- Fold the wax paper over the sides of the gasket, attempting to duplicate the original shape of the gasket, (You’re making a simple mold here).
- Add a small piece of masking tape on each end to hold the wax paper in position. Close the refrigerator door slowly once the paper and sealant are appropriately positioned. As a result, the wax paper ought to get wedged between the refrigerator’s seal and body.
- Allow the sealant to dry for at least 8 hours.
Replace the Door Gasket
The procedure for replacing a door gasket is often relatively simple. The first thing to do, of course, is purchase a new door gasket. It is crucial to purchase the correct gasket for your model refrigerator or freezer, and also for the correct door. When your new gasket arrives, check it against the old one for good measure before removing the old one.
Before removing the old gasket, fill a clean sink with very hot water and start the new gasket soaking. This will help relax any wrinkles or kinks from being folded up. The door gasket will regain shape and structure while soaking for about 30 minutes. Once you are happy with the result, remove it and dry it off completely.
- a replacement gasket
- Petroleum jelly or Silicone grease
- Phillips-head screwdriver
- Blow dryer
Removing the Old Gasket
Depending on the kind of refrigerator gasket, you may need to take some extra steps to remove the old door gasket. Most of the time, you can just pull it away from the door and it will come loose from the groove. On some older models, there are screws surrounding the fridge door liner, which must be removed, then the gasket is pulled sideways away from the door. Reinstalling this type of gasket can be very challenging. You might consider calling a professional for this style.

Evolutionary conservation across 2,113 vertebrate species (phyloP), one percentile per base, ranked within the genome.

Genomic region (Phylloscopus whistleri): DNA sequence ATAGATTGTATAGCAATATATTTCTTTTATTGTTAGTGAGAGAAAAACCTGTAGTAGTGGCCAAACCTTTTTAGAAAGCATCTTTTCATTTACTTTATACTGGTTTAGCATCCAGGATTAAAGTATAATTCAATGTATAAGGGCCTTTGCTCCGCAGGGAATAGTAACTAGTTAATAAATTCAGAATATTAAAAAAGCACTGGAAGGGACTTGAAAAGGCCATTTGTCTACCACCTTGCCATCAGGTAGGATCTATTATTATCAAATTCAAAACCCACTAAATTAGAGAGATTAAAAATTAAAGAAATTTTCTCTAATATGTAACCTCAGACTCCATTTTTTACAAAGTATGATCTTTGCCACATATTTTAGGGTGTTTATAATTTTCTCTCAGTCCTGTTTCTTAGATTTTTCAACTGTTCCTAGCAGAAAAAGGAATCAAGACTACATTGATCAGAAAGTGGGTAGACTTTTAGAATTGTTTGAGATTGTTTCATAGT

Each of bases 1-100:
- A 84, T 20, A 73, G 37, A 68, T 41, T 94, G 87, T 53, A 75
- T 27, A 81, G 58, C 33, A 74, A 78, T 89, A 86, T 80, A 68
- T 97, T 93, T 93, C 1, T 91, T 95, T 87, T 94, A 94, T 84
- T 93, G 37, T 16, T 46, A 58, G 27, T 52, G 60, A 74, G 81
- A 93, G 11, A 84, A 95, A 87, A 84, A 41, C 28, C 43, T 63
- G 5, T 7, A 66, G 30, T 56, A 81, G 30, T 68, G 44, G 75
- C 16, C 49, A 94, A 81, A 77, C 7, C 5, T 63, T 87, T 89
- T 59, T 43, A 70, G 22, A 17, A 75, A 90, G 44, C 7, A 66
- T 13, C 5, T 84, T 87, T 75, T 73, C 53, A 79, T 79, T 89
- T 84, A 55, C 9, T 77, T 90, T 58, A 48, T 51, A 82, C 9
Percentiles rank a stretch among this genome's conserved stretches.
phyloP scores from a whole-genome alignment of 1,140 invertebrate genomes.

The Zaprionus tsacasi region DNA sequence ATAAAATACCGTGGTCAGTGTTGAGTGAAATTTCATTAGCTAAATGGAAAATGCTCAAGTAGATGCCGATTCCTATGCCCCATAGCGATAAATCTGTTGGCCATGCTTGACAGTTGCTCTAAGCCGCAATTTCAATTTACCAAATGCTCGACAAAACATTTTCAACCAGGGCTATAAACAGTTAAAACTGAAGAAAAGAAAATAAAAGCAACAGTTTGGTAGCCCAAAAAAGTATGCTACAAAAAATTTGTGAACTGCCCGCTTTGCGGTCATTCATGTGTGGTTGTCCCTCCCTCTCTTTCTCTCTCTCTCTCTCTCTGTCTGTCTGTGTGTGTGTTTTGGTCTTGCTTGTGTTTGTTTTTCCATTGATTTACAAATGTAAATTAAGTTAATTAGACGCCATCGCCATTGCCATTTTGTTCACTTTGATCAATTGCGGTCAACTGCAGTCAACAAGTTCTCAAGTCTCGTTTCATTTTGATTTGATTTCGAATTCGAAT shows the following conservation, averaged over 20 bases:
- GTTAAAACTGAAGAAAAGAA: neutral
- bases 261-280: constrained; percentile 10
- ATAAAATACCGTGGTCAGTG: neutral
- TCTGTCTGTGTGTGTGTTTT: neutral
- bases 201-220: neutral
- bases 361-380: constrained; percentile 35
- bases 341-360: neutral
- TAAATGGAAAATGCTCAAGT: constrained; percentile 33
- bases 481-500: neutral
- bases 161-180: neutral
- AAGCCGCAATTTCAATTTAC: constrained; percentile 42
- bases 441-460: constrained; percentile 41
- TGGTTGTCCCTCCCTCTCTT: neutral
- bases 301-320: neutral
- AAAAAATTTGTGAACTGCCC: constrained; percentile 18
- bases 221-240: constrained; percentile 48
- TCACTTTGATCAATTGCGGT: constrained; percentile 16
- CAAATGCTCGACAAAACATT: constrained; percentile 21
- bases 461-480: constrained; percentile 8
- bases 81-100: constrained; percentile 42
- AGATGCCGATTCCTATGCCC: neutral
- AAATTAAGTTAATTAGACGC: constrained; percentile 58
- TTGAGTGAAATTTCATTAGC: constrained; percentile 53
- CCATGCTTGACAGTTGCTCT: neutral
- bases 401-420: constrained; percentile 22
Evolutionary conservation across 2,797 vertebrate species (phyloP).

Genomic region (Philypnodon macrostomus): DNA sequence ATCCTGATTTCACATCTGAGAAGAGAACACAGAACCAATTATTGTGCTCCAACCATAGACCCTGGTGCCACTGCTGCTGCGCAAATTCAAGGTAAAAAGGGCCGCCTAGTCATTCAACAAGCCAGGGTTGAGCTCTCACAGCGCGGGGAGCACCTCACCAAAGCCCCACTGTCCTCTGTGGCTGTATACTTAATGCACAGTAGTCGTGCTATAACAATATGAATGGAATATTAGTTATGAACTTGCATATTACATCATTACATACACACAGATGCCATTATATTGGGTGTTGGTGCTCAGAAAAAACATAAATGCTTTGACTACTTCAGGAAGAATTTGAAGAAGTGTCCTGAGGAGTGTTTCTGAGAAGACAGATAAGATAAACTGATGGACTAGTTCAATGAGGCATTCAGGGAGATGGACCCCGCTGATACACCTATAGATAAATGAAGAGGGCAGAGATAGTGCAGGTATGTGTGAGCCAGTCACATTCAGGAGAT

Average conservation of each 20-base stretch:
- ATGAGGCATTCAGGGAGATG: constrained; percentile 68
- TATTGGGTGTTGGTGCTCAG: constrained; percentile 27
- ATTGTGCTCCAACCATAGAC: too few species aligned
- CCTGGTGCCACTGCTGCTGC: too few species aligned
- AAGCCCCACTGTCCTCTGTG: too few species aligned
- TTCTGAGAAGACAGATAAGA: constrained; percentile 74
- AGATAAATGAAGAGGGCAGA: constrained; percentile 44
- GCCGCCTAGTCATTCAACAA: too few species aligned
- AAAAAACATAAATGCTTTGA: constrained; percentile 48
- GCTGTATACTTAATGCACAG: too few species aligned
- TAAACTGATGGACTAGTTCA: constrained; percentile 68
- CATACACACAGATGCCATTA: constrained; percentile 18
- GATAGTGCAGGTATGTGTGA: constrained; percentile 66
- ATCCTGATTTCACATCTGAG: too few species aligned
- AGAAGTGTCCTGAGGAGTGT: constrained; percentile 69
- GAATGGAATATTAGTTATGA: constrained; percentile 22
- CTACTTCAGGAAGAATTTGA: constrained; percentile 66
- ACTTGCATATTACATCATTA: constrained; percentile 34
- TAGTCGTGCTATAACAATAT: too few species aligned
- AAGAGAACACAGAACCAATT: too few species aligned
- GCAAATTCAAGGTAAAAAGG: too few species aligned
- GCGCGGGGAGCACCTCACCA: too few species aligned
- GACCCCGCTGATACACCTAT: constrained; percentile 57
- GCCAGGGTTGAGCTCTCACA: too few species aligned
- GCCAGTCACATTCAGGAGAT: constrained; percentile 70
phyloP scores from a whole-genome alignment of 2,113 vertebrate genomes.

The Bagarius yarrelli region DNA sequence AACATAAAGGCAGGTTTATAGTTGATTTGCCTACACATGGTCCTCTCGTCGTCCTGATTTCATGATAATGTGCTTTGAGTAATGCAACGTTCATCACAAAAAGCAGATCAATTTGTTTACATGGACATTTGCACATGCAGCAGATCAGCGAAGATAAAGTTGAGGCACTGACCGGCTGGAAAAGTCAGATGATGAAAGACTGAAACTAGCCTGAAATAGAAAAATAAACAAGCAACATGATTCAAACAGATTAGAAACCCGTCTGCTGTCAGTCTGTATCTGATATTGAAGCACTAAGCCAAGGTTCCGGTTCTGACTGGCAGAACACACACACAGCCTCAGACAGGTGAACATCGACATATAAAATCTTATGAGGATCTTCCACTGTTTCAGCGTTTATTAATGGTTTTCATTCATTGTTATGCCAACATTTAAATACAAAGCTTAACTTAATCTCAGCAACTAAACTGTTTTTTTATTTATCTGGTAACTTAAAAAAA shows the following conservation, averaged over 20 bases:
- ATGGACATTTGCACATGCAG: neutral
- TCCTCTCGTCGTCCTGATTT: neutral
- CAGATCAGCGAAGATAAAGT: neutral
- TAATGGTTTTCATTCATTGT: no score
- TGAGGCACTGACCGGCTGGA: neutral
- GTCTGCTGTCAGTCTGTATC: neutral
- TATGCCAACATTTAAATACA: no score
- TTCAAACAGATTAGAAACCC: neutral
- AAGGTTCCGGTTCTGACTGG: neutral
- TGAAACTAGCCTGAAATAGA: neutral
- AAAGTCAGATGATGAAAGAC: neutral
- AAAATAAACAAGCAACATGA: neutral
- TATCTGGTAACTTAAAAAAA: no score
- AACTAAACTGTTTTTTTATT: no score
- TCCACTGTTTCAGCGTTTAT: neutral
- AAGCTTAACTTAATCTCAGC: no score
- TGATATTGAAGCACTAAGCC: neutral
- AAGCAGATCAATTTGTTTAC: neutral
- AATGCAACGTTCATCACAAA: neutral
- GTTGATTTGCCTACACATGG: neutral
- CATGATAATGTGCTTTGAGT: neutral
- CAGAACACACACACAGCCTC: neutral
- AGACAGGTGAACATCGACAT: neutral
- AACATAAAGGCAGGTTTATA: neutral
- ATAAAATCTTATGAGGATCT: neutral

Install New Gasket
There are three popular door gasket types, each with a unique installation procedure. If the gasket fits into the groove, you can firmly push it in with your fingers to attach it to the refrigerator door. Start at the top, pop in each corner and work towards the center. Repeat corner to corner on the remaining 3 sides.
If the gasket fits behind the lining of the door, it will need to come out sideways to get the bulb section of the gasket out from under the liner. This, and the style mentioned above with the screws, is also difficult and time-consuming. Once agin, calling a professional might be a better option as you’ll have to wrestle with the gasket to both hold it in place and push the bulb portion back under the edge of the liner.
To put in a new gasket:
- The part of the refrigerator wherein the new gasket will go must be cleaned and dried.
- Use low heat through a blow dryer to remove the gasket’s kinks and folds. Additionally, the heat will make installing the refrigerator’s door seal simpler. You can prepare the door seal for installation by soaking it in a tub or sink full of hot water.
- Spread some silicon grease on the side of the refrigerator, which sticks to the fridge.
- Start with the top left corner of the new gasket, go to the top right corner, and finish by fastening the bottom half of the gasket. Use a blow dryer at low heat to smooth out kinks and aid installation.
- Verify that the door’s gasket is positioned correctly all around. Check each area of the door seal carefully for any areas where the seal could not have been attached properly. If there are any problems, apply low heat with a blow dryer and then use your fingers to smooth out the parts.
With time, the pull produced by the magnetic strip will help fix any parts of the door seal which are still not fitting properly. This process can take a few days to complete.
Repair Your Refrigerator Gasket Today!
If you have any questions or want to know more, call us at (615) 766-4485.